Iced Latte

The food. Tim and I ordered the same thing. Eggs Benedict served with roasted potatoes($16). This place claims that all the ingredients used here are organic and they even plant their own herbs in the backyard. Our eggs ben consist of pouched egg, organic shoulder bacon, baby spinach all stacked on top of a soft muffin. There are actually 2 versions of eggs benedict here the other being the steak version.

Eggs Benedict
Yes, my dear Sith Kith Cafe, this is how pouched eggs should look like. Pouched for the right amount of time, drained properly and the sides trimmed. The pouched eggs are nicely done. It goes just nice with the Hollandaise sauce, all easily soaked up by the English muffin. Whereas most eggs ben use rockets as their greens, the spinach is a nice twist.   

How pouched eggs consistency should look like.
May ordered something that I have forget its name. Basically it is pouched egg served with sautéed mushrooms and truffle($17). Presentation is nice served in a Chinese soup bowl (those used for double boiled soup) which is placed on a plank with 2 pieces of toast. Basically, you mix the content of the bowl and eat it with the toast.
Pouched eggs served with mushroom and truffle

I have never been a huge dessert person. They have a weird selection of desserts but my attention was caught by the Onde Onde cupcakes and the Chendol cupcakes. Sounds super weird but challenge accepted. Ordered one each to share.   

The chendol cupcake really contained chendol and if you dig deeper, there is actually red bean and gula melaka. Like a bowl of real chendol. As for the onde onde cupcake, there really are shaved coconut inside it and a layer of gula melaka (I somehow managed to not take a photo of it). Tasted weird but in a good way. Since the fillings are already quite sweet, they are actually smart enough not to sweeten the cake too much. So, glas to report that the overall sweetness of the cupcakes are at the acceptable level.

Really got chendol
 A visit here more than made up the disappointment that I have over breakfast. I have always said that to run an F&B establishment, you will only succeed when you are passionate about making good food. This establishment oozes the passion of the owners. It starts off by using the freshest and best ingredients you can get. Whereas at the Kith Cafe, you get the feeling that the owner is just trying to sell as many plates of lousy breakfast as they can. Hence, "the everything here is standard, Sir" statement. The difference, can't be more profound.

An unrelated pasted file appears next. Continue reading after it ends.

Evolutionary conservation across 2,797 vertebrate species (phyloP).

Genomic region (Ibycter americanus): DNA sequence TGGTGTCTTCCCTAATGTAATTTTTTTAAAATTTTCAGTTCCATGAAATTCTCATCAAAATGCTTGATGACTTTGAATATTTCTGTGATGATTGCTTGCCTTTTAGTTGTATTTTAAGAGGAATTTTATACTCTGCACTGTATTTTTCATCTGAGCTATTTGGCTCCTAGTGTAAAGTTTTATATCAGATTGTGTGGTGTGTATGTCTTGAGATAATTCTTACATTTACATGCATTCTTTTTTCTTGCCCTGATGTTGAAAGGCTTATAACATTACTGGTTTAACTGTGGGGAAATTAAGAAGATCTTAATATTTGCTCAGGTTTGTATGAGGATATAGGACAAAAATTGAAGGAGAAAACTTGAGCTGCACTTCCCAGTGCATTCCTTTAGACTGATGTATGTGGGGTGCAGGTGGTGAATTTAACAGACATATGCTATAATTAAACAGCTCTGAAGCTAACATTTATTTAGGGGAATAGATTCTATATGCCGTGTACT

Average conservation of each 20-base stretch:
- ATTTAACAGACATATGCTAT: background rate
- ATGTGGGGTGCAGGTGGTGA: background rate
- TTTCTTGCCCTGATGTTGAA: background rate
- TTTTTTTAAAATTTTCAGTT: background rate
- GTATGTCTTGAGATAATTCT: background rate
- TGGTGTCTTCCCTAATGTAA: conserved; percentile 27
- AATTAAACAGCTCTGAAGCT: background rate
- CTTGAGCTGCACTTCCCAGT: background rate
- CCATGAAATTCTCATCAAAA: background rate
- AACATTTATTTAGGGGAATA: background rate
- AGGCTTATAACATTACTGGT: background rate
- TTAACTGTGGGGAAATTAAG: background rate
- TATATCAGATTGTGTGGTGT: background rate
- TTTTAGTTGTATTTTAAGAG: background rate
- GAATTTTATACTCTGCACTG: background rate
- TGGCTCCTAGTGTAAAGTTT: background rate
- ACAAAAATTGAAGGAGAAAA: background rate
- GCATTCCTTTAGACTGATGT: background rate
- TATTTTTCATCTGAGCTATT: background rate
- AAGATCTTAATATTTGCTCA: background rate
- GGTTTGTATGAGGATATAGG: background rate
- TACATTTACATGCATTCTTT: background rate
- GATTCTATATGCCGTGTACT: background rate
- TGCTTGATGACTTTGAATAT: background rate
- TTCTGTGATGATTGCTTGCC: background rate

P.S. After giving your body sustenance, feel free to pop by Books Actually opposite to feed your mind. It has quite a selection of rare books, especially by local authors.  

The Kith Cafe, Park Mall, Singapore

I had some errands to run in Orchard area this morning, hence did some research on where to have a decent breakfast in that area. Lots of foodies on the interweb recommended The Kith Cafe at Park Mall. Decided to give it a try since it is near Dhoby Ghaut MRT and prices seems reasonable. 

Ambience seems ok. Long and narrow indoor and a squarish outdoor sitting area. Quite standard in Singapore. Decided on the "Big" Breakfast (Take note that I put the big in inverted commas). This is when the first problem cropped up. There are baked beans in the breakfast and I requested the beans to be changed to something. The server just gave me a yaya papaya answer "No can do, Sir. All our things are standard." I wanted to yell at him what if I am allergic to beans and can kill me but decided against it since I do not want to ruin my weekend. I will just leave them aside. I opted for the sourdough and pouched eggs option. Ordered a latte as per my usual practice.   

Let me get straight to the point. This is the worst breakfast platter I have ever eaten. When the order came, the Big Breakfast does look big. However, it is obvious that they cheated. They just stacked the baked beans on greens and place the toasts on top of  everything to make it look big. Talking about the toast, this is the toughest dough I have ever eaten. Takes effort to even pull it off with my teeth. Paul Hollywood would have flipped if he is served this bread. Bacons were over fried and taste like tree bark. Only manage to finish one piece.

Should be named the Stack'o to Make it Look Big Breakfast

Next thing that is just plain wrong, the eggs. I know pouched eggs are not the easiest to make, but boy, the pouched eggs here are just plain wrong. Not only were the eggs undercooked. The kitchen did not even care to drain the eggs properly before serving. When I break the eggs, the running yolk got mixed up with the residue water. John and Gregg would have bitten any contestant who dare to serve this to them.

Yes, that is yolk mixed with residue poaching water. Not oil. 

Water, water everywhere
Anyone who know me well enough knows you won't see any egg left on my plate as long as they are edible. The poached eggs here are so undercooked and when mixed with the residue water from poaching, it tasted nothing but water. The funny thing is that the lady at the table next to me was complaining to her husband about the omelette and another table actually sent his food back because the scrambled eggs were too runny. Note to owner, if you can't do eggs properly, don't bother opening the cafe. I would love to see Gordon Ramsey come here and see what is his reaction.